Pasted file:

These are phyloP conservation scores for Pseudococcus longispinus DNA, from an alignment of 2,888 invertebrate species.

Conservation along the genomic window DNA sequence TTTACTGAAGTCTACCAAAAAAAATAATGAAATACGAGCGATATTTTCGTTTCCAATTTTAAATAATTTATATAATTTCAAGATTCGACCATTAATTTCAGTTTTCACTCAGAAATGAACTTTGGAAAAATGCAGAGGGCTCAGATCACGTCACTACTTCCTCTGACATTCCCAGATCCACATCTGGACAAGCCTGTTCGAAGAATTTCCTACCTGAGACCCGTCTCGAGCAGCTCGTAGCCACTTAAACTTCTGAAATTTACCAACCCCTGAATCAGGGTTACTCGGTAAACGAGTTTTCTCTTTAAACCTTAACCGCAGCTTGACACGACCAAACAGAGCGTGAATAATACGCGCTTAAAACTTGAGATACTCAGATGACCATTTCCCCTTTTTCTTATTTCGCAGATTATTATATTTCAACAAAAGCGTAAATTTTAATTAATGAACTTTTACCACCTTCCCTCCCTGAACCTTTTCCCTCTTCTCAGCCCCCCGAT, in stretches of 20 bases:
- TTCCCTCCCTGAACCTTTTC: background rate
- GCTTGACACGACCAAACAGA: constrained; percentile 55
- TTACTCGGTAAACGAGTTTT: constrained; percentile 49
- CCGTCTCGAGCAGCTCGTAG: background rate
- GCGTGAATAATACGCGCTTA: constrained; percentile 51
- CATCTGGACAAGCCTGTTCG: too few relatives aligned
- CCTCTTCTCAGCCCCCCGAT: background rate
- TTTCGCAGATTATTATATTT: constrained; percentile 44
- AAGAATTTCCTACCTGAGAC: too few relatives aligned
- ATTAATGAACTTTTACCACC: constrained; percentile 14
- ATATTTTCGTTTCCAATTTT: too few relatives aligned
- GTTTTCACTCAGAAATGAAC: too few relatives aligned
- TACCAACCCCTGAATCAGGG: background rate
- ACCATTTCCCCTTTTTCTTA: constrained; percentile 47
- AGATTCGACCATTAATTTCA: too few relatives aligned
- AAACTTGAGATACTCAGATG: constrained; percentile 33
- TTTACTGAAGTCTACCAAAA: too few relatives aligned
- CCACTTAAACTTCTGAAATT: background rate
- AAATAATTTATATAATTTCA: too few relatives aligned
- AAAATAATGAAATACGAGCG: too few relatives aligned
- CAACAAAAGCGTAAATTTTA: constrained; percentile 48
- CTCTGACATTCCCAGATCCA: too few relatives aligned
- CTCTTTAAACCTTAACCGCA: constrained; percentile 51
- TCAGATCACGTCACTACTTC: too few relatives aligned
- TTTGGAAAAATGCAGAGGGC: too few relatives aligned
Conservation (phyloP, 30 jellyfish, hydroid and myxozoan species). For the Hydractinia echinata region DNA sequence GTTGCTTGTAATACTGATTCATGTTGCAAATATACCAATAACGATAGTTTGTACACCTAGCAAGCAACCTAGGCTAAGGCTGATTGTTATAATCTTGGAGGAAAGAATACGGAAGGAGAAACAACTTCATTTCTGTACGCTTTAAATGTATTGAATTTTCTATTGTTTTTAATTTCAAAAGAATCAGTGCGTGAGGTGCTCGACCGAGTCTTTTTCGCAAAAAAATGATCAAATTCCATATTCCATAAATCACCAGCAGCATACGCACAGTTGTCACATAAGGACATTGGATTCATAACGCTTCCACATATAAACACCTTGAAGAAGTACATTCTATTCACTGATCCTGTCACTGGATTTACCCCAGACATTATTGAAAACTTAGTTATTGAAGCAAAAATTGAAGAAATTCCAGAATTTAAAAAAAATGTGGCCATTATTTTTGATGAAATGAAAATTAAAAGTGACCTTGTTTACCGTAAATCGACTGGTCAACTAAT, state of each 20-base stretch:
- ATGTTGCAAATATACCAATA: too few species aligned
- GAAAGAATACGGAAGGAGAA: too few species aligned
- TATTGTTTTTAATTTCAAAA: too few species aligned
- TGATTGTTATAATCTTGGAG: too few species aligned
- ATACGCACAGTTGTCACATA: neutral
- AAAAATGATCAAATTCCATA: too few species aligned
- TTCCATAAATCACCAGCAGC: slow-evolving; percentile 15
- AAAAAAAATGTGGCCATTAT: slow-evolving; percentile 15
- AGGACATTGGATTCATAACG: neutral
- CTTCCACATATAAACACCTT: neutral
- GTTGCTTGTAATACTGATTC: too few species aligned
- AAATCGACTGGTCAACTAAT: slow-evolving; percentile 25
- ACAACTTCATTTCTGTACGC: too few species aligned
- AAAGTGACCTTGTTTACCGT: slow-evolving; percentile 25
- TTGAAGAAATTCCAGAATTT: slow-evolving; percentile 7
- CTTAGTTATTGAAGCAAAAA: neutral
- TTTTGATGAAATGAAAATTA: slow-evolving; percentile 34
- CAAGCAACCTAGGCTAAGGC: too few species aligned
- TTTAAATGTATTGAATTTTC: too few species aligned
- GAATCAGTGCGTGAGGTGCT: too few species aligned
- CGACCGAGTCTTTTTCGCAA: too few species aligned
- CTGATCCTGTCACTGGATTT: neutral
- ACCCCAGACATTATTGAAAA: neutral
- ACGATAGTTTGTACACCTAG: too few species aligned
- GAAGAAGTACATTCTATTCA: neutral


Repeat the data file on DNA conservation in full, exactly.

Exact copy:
These are phyloP conservation scores for Pseudococcus longispinus DNA, from an alignment of 2,888 invertebrate species.

Conservation along the genomic window DNA sequence TTTACTGAAGTCTACCAAAAAAAATAATGAAATACGAGCGATATTTTCGTTTCCAATTTTAAATAATTTATATAATTTCAAGATTCGACCATTAATTTCAGTTTTCACTCAGAAATGAACTTTGGAAAAATGCAGAGGGCTCAGATCACGTCACTACTTCCTCTGACATTCCCAGATCCACATCTGGACAAGCCTGTTCGAAGAATTTCCTACCTGAGACCCGTCTCGAGCAGCTCGTAGCCACTTAAACTTCTGAAATTTACCAACCCCTGAATCAGGGTTACTCGGTAAACGAGTTTTCTCTTTAAACCTTAACCGCAGCTTGACACGACCAAACAGAGCGTGAATAATACGCGCTTAAAACTTGAGATACTCAGATGACCATTTCCCCTTTTTCTTATTTCGCAGATTATTATATTTCAACAAAAGCGTAAATTTTAATTAATGAACTTTTACCACCTTCCCTCCCTGAACCTTTTCCCTCTTCTCAGCCCCCCGAT, in stretches of 20 bases:
- TTCCCTCCCTGAACCTTTTC: background rate
- GCTTGACACGACCAAACAGA: constrained; percentile 55
- TTACTCGGTAAACGAGTTTT: constrained; percentile 49
- CCGTCTCGAGCAGCTCGTAG: background rate
- GCGTGAATAATACGCGCTTA: constrained; percentile 51
- CATCTGGACAAGCCTGTTCG: too few relatives aligned
- CCTCTTCTCAGCCCCCCGAT: background rate
- TTTCGCAGATTATTATATTT: constrained; percentile 44
- AAGAATTTCCTACCTGAGAC: too few relatives aligned
- ATTAATGAACTTTTACCACC: constrained; percentile 14
- ATATTTTCGTTTCCAATTTT: too few relatives aligned
- GTTTTCACTCAGAAATGAAC: too few relatives aligned
- TACCAACCCCTGAATCAGGG: background rate
- ACCATTTCCCCTTTTTCTTA: constrained; percentile 47
- AGATTCGACCATTAATTTCA: too few relatives aligned
- AAACTTGAGATACTCAGATG: constrained; percentile 33
- TTTACTGAAGTCTACCAAAA: too few relatives aligned
- CCACTTAAACTTCTGAAATT: background rate
- AAATAATTTATATAATTTCA: too few relatives aligned
- AAAATAATGAAATACGAGCG: too few relatives aligned
- CAACAAAAGCGTAAATTTTA: constrained; percentile 48
- CTCTGACATTCCCAGATCCA: too few relatives aligned
- CTCTTTAAACCTTAACCGCA: constrained; percentile 51
- TCAGATCACGTCACTACTTC: too few relatives aligned
- TTTGGAAAAATGCAGAGGGC: too few relatives aligned
Conservation (phyloP, 30 jellyfish, hydroid and myxozoan species). For the Hydractinia echinata region DNA sequence GTTGCTTGTAATACTGATTCATGTTGCAAATATACCAATAACGATAGTTTGTACACCTAGCAAGCAACCTAGGCTAAGGCTGATTGTTATAATCTTGGAGGAAAGAATACGGAAGGAGAAACAACTTCATTTCTGTACGCTTTAAATGTATTGAATTTTCTATTGTTTTTAATTTCAAAAGAATCAGTGCGTGAGGTGCTCGACCGAGTCTTTTTCGCAAAAAAATGATCAAATTCCATATTCCATAAATCACCAGCAGCATACGCACAGTTGTCACATAAGGACATTGGATTCATAACGCTTCCACATATAAACACCTTGAAGAAGTACATTCTATTCACTGATCCTGTCACTGGATTTACCCCAGACATTATTGAAAACTTAGTTATTGAAGCAAAAATTGAAGAAATTCCAGAATTTAAAAAAAATGTGGCCATTATTTTTGATGAAATGAAAATTAAAAGTGACCTTGTTTACCGTAAATCGACTGGTCAACTAAT, state of each 20-base stretch:
- ATGTTGCAAATATACCAATA: too few species aligned
- GAAAGAATACGGAAGGAGAA: too few species aligned
- TATTGTTTTTAATTTCAAAA: too few species aligned
- TGATTGTTATAATCTTGGAG: too few species aligned
- ATACGCACAGTTGTCACATA: neutral
- AAAAATGATCAAATTCCATA: too few species aligned
- TTCCATAAATCACCAGCAGC: slow-evolving; percentile 15
- AAAAAAAATGTGGCCATTAT: slow-evolving; percentile 15
- AGGACATTGGATTCATAACG: neutral
- CTTCCACATATAAACACCTT: neutral
- GTTGCTTGTAATACTGATTC: too few species aligned
- AAATCGACTGGTCAACTAAT: slow-evolving; percentile 25
- ACAACTTCATTTCTGTACGC: too few species aligned
- AAAGTGACCTTGTTTACCGT: slow-evolving; percentile 25
- TTGAAGAAATTCCAGAATTT: slow-evolving; percentile 7
- CTTAGTTATTGAAGCAAAAA: neutral
- TTTTGATGAAATGAAAATTA: slow-evolving; percentile 34
- CAAGCAACCTAGGCTAAGGC: too few species aligned
- TTTAAATGTATTGAATTTTC: too few species aligned
- GAATCAGTGCGTGAGGTGCT: too few species aligned
- CGACCGAGTCTTTTTCGCAA: too few species aligned
- CTGATCCTGTCACTGGATTT: neutral
- ACCCCAGACATTATTGAAAA: neutral
- ACGATAGTTTGTACACCTAG: too few species aligned
- GAAGAAGTACATTCTATTCA: neutral